By: Bianca Buliga, Digital Marketing Manager
Are schools graduating the doers, makers, and cutting-edge thinkers that the world needs?
Schools nationwide are innovating their classrooms through teamwork, personalized learning, and integrating science with the arts. However, some education thought leaders like P21 believe the key to preparing students for the future workplace is cultivating their entrepreneurial mindset – an approach that values “initiative, intelligent risk-taking, collaboration, and opportunity recognition”.
Let’s encourage students to move beyond being good employees and towards being creative entrepreneurs by equipping them with the 21st century skills necessary to solve society’s most pressing problems. If you’re a teacher, here are three strategies you can easily use in your classroom to instill entrepreneurship skills like problem-solving and risk-taking in your students:
Encourage Students to Think Like Entrepreneurs
The founder of Customer Development and Lean Startup methodology, Steve Blank, insists teachers should encourage students to think like entrepreneurs by first ideating and then testing the validity of that idea – the intention being to highlight that not all ideas are businesses.
Ideating and testing creates space for students to poke holes in their ideas by interviewing potential customers, receiving feedback from their peers and mentors, and ultimately “failing” a few times before transforming their ideas into viable business ventures. During this process, a teacher’s role is not to provide answers, but to ask questions and to encourage critical thinking.
Actionable Tip: Host brainstorm-oriented “Genius Hours”, assign research-based passion projects, or facilitate activities where students role-play being entrepreneurs and their potential customers.
Bring Entrepreneurs into the Classroom
Most high school students get the opportunity to interact with doctors, firefighters, and lawyers – but how many get the chance to sit down with a real-life entrepreneur who started their own business from scratch?
Inviting entrepreneurs into the classroom gives them an influential platform to share their ‘why’, their moments of falling short and pivoting, and their remarkable stories of success. These conversations encourage introspection, and push students to contemplate the social problems that irk them, the strengths that can help them develop a solution, and the legacy they want to leave behind. Teaching students to live intentionally will gift them with a lifelong purpose of working hard to improve the lives of people around them.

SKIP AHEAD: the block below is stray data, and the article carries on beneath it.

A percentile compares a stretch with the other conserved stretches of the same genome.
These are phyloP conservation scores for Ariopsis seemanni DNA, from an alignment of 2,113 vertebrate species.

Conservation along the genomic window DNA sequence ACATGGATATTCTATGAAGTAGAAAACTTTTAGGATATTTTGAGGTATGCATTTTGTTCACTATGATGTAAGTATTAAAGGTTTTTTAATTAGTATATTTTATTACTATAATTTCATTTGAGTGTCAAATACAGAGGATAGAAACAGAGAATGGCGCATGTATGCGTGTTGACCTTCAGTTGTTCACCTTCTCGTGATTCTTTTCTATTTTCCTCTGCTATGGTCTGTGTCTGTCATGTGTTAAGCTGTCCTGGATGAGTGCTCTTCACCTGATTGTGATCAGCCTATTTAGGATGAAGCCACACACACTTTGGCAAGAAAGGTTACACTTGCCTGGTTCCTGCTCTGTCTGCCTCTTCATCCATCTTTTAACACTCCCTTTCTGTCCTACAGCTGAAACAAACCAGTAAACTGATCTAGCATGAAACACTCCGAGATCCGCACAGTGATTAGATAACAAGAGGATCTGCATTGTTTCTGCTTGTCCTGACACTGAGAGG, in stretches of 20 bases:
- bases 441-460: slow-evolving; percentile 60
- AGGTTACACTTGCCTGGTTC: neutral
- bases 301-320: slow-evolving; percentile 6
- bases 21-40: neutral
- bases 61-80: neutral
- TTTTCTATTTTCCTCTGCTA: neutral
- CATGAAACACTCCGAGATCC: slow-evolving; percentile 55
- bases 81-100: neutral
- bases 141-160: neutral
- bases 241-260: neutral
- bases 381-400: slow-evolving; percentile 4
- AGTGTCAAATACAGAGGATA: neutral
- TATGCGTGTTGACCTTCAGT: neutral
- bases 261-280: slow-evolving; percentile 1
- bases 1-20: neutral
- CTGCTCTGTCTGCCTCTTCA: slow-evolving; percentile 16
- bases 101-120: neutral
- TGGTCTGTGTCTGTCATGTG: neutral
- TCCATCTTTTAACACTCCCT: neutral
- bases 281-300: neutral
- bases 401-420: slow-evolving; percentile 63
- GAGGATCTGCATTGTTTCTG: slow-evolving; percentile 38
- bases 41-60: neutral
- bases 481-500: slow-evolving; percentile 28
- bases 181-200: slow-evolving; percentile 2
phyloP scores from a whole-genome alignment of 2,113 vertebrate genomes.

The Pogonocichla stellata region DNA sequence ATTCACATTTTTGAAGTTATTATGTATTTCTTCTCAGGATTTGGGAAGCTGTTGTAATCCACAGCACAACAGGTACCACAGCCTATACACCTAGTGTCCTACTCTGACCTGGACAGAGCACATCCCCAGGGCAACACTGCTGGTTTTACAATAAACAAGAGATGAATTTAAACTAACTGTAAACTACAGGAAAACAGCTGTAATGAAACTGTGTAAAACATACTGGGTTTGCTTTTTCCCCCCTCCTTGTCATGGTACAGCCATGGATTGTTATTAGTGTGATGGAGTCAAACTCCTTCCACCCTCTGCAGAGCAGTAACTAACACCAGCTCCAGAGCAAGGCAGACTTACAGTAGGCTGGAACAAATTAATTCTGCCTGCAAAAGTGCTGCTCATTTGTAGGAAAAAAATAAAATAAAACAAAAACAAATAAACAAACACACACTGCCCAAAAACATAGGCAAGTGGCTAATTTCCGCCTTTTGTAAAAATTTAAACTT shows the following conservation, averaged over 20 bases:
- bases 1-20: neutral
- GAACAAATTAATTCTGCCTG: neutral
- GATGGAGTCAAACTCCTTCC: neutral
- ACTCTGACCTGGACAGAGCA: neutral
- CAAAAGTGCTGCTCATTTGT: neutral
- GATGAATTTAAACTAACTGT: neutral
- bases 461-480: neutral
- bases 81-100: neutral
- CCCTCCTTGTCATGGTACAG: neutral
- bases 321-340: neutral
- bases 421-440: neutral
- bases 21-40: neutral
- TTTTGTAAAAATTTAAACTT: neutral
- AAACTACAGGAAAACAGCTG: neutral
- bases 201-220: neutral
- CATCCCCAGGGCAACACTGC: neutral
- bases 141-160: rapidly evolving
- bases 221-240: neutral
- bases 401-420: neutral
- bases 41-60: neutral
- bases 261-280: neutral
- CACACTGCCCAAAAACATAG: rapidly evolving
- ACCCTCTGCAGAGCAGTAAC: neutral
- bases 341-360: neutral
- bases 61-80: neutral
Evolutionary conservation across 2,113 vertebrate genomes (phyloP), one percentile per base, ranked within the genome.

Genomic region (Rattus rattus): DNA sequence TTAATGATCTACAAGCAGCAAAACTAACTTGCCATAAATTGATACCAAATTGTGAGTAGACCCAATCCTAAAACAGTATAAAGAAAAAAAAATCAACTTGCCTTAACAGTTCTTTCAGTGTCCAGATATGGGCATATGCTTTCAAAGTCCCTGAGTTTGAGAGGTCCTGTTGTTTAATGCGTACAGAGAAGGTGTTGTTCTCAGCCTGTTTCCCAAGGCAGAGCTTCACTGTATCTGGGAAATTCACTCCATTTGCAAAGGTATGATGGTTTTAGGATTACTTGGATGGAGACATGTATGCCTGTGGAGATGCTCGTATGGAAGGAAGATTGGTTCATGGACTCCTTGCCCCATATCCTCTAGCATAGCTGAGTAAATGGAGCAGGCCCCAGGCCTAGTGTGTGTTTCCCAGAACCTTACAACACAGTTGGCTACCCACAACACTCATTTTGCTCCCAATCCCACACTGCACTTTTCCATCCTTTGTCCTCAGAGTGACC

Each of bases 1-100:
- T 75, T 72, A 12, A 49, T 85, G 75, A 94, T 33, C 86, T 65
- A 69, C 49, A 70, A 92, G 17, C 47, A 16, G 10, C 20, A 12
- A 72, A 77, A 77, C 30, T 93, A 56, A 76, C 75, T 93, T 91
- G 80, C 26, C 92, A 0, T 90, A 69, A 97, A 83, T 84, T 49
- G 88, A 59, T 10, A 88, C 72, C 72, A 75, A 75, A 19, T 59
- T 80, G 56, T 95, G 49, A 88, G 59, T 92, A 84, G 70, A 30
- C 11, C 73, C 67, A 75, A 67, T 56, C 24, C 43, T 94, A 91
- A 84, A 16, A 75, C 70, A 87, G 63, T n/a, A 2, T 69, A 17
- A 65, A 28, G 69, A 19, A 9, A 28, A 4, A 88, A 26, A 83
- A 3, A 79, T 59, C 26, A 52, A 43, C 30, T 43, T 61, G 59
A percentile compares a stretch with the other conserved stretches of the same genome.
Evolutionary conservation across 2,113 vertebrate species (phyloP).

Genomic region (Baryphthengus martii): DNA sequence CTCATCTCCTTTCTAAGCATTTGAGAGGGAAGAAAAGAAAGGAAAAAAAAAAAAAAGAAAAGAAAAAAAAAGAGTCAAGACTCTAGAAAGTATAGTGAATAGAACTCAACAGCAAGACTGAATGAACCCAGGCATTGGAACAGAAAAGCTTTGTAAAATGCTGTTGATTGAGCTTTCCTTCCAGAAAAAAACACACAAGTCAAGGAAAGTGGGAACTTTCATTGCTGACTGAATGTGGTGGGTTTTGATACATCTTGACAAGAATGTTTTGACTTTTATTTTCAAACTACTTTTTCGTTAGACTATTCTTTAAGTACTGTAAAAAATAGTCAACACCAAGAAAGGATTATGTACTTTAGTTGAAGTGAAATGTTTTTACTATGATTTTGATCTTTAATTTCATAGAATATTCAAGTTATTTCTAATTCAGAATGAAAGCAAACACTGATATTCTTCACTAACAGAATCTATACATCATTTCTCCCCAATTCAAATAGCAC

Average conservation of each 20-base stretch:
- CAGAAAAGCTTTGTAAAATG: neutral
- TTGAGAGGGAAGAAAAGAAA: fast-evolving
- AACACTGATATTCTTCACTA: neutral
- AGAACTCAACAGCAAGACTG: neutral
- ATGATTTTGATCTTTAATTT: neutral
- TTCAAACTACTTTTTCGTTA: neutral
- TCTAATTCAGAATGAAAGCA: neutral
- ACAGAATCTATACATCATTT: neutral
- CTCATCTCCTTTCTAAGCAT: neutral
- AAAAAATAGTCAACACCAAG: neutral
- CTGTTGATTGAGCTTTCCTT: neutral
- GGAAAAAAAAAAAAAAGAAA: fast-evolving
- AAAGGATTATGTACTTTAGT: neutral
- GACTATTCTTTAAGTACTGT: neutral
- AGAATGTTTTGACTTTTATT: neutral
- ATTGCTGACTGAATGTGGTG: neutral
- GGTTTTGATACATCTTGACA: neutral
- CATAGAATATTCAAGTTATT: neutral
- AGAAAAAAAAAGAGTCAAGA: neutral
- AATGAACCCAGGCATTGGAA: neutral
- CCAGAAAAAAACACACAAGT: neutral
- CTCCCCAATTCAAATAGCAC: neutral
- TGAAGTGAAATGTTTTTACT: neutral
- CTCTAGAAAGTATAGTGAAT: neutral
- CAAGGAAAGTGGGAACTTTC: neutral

Actionable Tip: Reach out to local incubators and accelerators to invite a local business founder to speak to your class for an hour, followed by a Q&A session. If you’re able, plan several interactions throughout the year to showcase a wide range of industries!
Teach the Art of the Pitch
Usually structured as a three-minute elevator speech, a pitch is a short opener that explains what your company does, why it’s unique, and how it serves your customers. Pitch practice prepares students to tell stories in an engaging manner, find common ground with their listener, and present confidently in front of a large audience.
A student’s first pitch can oftentimes be their first time exploring their personal brand – it prepares them to articulately introduce themselves, their business idea, and the problem it solves. Whether they’re presenting to their peers, their families, or a potential investor, a strong pitch teaches students to be succinct, professional, and to think on their feet – all skills that they will use for years to come.
Actionable Tip: Set up a pitch competition for your students. Lead them through problem identification, market research, customer discovery, and pitch practice, and give them the opportunity to present their solutions with their peers. You’ll be inspired by their work!
Today’s graduates need to be critical thinkers, problem-solvers and effective communicators who are proficient in both core subjects and new, 21st century content and skills. These three tips can help support the creativity, curiosity, and risk-taking of entrepreneurial students in your classroom. What steps will you take today to prepare your students for the future?
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